Figuring out exactly how much of the file system semantics to support with objects is a tricky issue. Most end users do not yet fully understand the tradeoffs so it is not surprising that we do not know their preferences yet.
This sort of double-talk from Swiftstack does not help the process.
Promoting placing its clumsy ring on flash is particularly pathetic. It's a data structure that is not needed; its main impact is to delay when the cluster responds permanently to changed membership. Optimizing your achilles heel does not make it a feature.
A file or object storage system store both metadata and data.
Having the storage server, or even a "smart" drive, store the metadata related to precise locations make sense. But it is hardly a new concept.
But a full local file system has a lot of naming metadata, which is handled by the object cluster. Writing that redundant metadata wastes CPU power, disk space and disk writes. It also creates more links that can be broken, with no way to use the redundant information for repair. It's a lose-lose proposition.
Using a pre-existing local file system may be a development trade-off worth considering, but it is far from something to boast about.
I've already posted a comment that I think that the IETF's tone is far superior to other standards bodies and especially to most open source projects. So it really isn't a high priority target for improving things.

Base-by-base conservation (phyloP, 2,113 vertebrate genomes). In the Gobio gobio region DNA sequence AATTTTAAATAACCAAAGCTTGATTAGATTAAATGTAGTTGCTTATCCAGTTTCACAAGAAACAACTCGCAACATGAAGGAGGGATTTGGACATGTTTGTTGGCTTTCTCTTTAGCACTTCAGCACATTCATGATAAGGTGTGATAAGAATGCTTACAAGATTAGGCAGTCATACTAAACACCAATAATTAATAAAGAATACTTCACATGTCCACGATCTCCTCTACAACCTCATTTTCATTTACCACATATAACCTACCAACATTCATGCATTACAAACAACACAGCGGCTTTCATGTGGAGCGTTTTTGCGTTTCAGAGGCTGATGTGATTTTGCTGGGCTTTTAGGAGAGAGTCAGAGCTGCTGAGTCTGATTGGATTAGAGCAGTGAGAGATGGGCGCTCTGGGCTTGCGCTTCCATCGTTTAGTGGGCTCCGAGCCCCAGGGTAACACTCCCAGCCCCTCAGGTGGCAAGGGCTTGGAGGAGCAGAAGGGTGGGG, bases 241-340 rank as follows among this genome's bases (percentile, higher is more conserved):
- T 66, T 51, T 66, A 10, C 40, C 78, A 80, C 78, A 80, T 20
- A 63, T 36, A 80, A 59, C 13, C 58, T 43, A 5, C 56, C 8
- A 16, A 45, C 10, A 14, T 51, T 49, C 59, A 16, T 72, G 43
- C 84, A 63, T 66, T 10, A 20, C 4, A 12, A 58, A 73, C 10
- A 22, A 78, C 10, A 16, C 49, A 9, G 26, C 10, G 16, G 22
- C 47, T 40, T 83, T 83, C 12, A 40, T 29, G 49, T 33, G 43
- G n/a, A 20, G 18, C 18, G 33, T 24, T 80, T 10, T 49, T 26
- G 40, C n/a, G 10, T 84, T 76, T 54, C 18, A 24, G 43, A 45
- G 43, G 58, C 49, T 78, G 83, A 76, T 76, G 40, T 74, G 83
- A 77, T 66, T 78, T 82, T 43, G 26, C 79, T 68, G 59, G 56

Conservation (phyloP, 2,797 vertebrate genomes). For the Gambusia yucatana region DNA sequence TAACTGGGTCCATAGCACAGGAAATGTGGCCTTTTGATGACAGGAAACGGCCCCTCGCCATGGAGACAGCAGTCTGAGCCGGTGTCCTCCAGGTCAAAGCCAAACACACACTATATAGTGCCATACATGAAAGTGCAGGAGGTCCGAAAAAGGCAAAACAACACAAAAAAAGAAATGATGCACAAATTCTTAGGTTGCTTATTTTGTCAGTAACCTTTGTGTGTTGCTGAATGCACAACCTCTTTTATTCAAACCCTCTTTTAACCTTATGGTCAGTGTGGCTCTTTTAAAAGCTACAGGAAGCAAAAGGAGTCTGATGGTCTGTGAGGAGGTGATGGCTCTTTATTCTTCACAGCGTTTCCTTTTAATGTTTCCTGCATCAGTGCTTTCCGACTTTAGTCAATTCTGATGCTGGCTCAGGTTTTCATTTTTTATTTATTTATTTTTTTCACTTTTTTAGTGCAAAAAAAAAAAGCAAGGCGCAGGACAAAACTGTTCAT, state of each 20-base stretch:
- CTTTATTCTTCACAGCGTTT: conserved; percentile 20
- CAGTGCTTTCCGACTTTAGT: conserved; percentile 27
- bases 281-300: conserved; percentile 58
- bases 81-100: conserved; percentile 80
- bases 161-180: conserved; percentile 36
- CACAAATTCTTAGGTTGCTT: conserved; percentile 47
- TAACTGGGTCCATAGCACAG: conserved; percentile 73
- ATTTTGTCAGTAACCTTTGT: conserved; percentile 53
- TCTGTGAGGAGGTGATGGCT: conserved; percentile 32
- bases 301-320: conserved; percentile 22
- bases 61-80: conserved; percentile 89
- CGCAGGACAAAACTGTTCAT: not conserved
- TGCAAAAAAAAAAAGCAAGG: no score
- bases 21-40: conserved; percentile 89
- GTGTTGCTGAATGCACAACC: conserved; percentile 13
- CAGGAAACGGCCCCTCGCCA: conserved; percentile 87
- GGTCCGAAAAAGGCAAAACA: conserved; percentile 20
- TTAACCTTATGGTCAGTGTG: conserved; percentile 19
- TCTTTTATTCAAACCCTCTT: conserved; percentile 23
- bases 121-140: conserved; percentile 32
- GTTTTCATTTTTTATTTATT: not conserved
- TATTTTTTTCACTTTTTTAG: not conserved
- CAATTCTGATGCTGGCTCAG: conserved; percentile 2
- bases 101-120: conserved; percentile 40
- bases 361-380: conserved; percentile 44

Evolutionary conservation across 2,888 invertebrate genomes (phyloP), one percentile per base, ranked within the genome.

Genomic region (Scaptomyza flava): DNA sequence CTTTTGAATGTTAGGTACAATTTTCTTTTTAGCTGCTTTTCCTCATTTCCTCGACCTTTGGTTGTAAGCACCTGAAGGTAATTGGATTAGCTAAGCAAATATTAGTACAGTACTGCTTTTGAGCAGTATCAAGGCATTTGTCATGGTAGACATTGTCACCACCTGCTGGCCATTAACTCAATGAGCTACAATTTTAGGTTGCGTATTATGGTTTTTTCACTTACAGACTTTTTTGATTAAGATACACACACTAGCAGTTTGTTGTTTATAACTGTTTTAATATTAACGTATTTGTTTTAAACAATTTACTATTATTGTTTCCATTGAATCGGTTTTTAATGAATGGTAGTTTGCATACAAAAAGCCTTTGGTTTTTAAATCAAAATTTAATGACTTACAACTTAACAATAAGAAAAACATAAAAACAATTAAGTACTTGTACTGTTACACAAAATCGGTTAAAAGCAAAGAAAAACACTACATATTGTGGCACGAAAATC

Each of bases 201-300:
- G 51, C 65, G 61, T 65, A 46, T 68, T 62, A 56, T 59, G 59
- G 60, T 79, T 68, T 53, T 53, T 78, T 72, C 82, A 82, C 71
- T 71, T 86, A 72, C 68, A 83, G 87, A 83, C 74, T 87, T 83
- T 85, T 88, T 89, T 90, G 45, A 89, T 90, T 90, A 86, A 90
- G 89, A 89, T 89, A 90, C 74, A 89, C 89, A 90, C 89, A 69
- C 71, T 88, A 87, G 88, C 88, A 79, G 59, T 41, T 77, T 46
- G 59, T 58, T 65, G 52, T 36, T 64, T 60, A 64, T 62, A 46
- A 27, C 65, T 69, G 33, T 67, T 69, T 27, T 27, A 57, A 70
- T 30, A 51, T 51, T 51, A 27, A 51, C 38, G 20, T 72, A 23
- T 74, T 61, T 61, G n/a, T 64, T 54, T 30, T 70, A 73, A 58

But, I have to respond to this. Implying that being listed as an RFC author implies merit is nonsense.
And yes, I am an RFC author.
But my work on RFCs represents a small part of my technical work. What percent of your work becomes published in an RFC depends on a wide variety of factors, such as who your employer is. None of these factors are correlated with how good of a designer and/or writer you are.
People (both men and women) are included or excluded from being listed as an author for political reasons. I know I was included as an author on some I-Ds from relatively light contributions, but only acknowledged on the RDMA MPA draft despite making major contributions. This is probably all very similar to the process of who gets listed as an author on a research paper. There are many factors, and the number of RFCs is still a bit too small to be proving things by statistical analysis.